Tag Archives: coming home

Caregiving

Robin Botie of Ithaca, New York, photoshops a mandala of the supermoon and trees in a kaleidoscope of tears.It was late when we got the discharge papers and I drove my friend Annette home from Cayuga Medical Center. Even my son was fast asleep by the time I pulled into my own driveway. But I was wide awake, my head pulsing with something like pride. With memories: home from the hospital. It transported me back to the times in and out of hospitals with my daughter during her almost-three years of cancer. Strong Memorial Hospital in Rochester is the place I last “left” Marika. The hospital is where I first learned I was a caregiver.

When one you love becomes sick, you become a caregiver. No references or prior experience necessary. You learn on the job. Patience. Attentiveness. Compassion. You learn to let go of what you cannot control. You learn how much there is to lose: breath, balance, mobility, independence, …hope. The certainty of being able to go home.

“When can I go home?” is what everyone asks in the hospital, sitting around waiting, watching the world pass you by while you’re stuck there. The goal is to get out. But for me, for almost three years, my whole world was right there in the hospital. Whenever I left without Marika, my heart was tethered to that place. Maybe it still is.

In the end, I did not bring my daughter home. Instead, I dragged home the heartbroken remains of who I was, and the beginnings of the person I would grow into over the next years: one who loves life and doesn’t discount it by who or how much she’s lost, but rather gauges good living by what she can put right and save.

“It feels good to be needed again, to be able to help,” I’d said, when I delivered Annette to her apartment and she thanked me like I’d given her gold. Then the waning supermoon followed me home across two hills and a valley, peeking through clouds and bare branches. It made a giant mesh of moon-shadows in my driveway. Almost midnight, everything was silent and still. Except for me. I felt like skipping. Dancing in the moonlight. And I don’t know if I was speaking to the moon, my daughter’s spirit, or God when I whispered, “Hey. I brought someone home tonight.” The moon, the branches, my pride, longing, love, and gratitude were all kaleidoscoped by my tears.

 

What makes you want to sing and dance in the moonlight at midnight?

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Changes at Home

Robin botie of Ithaca, New York, photographs home with her inherited Havanese dog.In my home, where I sing and dance, and talk out loud to the life-size portrait of my dead daughter when I’m not talking to my inherited dog, I nervously picked crumbs off the floors. My friend Hussein was on his way over to see the guest room. I’d never rented it to a guy before. And I was afraid Hussein didn’t like dogs. So when he pulled up in his car, I scooped Suki into my arms before she could erupt into her ferocious greeting.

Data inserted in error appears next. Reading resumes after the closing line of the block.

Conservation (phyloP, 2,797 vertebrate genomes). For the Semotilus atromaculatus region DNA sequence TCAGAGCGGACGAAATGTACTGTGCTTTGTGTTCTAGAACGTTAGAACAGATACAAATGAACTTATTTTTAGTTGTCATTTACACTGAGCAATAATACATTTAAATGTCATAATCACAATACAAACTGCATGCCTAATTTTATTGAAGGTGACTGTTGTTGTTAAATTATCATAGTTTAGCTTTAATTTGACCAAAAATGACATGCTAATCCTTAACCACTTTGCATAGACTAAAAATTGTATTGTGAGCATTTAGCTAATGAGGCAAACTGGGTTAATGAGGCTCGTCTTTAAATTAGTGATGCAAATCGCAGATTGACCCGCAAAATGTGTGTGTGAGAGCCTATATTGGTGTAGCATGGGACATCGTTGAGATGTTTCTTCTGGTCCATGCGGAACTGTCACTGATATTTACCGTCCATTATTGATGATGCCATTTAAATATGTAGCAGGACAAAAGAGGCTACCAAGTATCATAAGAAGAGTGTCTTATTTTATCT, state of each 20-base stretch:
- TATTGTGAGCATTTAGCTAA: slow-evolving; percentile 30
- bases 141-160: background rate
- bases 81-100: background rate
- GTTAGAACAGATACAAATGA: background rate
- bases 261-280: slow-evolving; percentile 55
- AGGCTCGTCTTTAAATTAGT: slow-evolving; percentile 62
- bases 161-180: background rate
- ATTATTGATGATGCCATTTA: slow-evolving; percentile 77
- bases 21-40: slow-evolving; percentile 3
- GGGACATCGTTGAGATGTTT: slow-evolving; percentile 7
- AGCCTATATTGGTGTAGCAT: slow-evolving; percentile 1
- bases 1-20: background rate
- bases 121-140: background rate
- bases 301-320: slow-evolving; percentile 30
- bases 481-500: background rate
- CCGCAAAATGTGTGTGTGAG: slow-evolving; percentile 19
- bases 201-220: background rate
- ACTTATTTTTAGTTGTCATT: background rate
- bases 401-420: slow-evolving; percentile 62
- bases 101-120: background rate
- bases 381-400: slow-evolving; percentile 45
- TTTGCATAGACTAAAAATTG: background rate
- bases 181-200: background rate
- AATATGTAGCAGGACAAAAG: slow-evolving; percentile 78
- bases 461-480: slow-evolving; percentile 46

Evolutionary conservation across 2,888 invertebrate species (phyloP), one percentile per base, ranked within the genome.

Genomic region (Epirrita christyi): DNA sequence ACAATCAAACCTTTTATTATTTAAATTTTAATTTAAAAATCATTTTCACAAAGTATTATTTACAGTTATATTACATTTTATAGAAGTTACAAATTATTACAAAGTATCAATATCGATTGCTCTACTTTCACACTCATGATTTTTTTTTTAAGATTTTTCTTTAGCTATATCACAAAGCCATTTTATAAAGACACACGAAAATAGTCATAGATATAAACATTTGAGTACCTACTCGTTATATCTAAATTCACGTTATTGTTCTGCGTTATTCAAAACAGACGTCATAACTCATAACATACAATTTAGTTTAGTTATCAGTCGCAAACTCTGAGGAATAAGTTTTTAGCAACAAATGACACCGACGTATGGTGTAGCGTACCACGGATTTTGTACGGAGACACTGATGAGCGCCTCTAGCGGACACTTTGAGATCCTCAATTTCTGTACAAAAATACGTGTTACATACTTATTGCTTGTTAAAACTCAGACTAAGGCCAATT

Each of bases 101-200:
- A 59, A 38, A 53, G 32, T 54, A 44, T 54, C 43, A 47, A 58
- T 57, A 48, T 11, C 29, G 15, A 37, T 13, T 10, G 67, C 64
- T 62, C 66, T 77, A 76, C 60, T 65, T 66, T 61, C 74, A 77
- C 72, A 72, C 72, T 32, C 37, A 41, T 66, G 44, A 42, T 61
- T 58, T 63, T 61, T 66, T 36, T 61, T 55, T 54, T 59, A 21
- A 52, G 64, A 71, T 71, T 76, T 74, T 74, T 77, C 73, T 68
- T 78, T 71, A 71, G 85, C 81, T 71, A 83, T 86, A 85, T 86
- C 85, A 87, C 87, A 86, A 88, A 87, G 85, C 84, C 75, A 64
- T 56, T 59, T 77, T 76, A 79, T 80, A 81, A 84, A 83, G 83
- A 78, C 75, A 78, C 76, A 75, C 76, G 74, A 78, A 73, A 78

“Come in,” I said, squeezing Suki. She squirmed and emitted small choking sounds through the hand I’d clamped over her snout. Hussein’s eyes ricocheted off every surface of the house, and I wondered if he spotted spider webs in the corners or the mezuzah with the tiny Hebrew prayer scroll that my uncle Max had given me as a housewarming gift fifteen years ago.

“This is home,” I said, surveying the walls covered with photos of my daughter, the cracked concrete countertops, the stacks of papers, the view of the pond. Suki growled in my arms. “This is the bathroom,” I said, grateful the kitty litter from my old cat no longer monopolized the space. “Here’s the laundry room.” I remembered bottomless piles of clothes from a long gone husband and young children. “The dog chews holes in your underwear if you leave it on the floor,” I said. Hussein looked at Suki. She grunted.

“She doesn’t like men,” I stated, bouncing her. “This is the work table.” Visions of children doing homework flashed in my head. Suki writhed. “Is it okay to let her down?” Hussein assured me he had no problems with dogs. I put Suki on the floor.

“That’s the upstairs where my son lives when he’s in town. He comes and goes at weird hours. You get used to it.” I thought of the mess upstairs, except for the quiet room that was my daughter’s. “We’re not going there,” I said. “Here’s your room (if you take it). Oh, we get an occasional mouse in the house,” I added, needing to divulge all the shortcomings. In my mind, I saw the last girl who lived in the guest room. She didn’t mind mice. She would sit, reading on the bed amid perfumed pillows. Suki used to invite herself up on the bed to sit by her. Suki loved that last girl.
“Your dog loves me,” Hussein said. His head was bent at a strange angle. “What is she doing?” he asked. I looked down and saw Suki was wrapped firmly around his leg. Horrified, I stood speechless.
“She’s humping you,” I finally spit out the only words I could come up with.

A couple of weeks later Hussein called to say he would not need the room. By then, I had told myself there’d be no more prancing around in pajamas with a guy in the house. So it was a relief to know home would not have to change in that regard. I felt sorry though, for Suki.

 

What are the differences between your house and your home?

 

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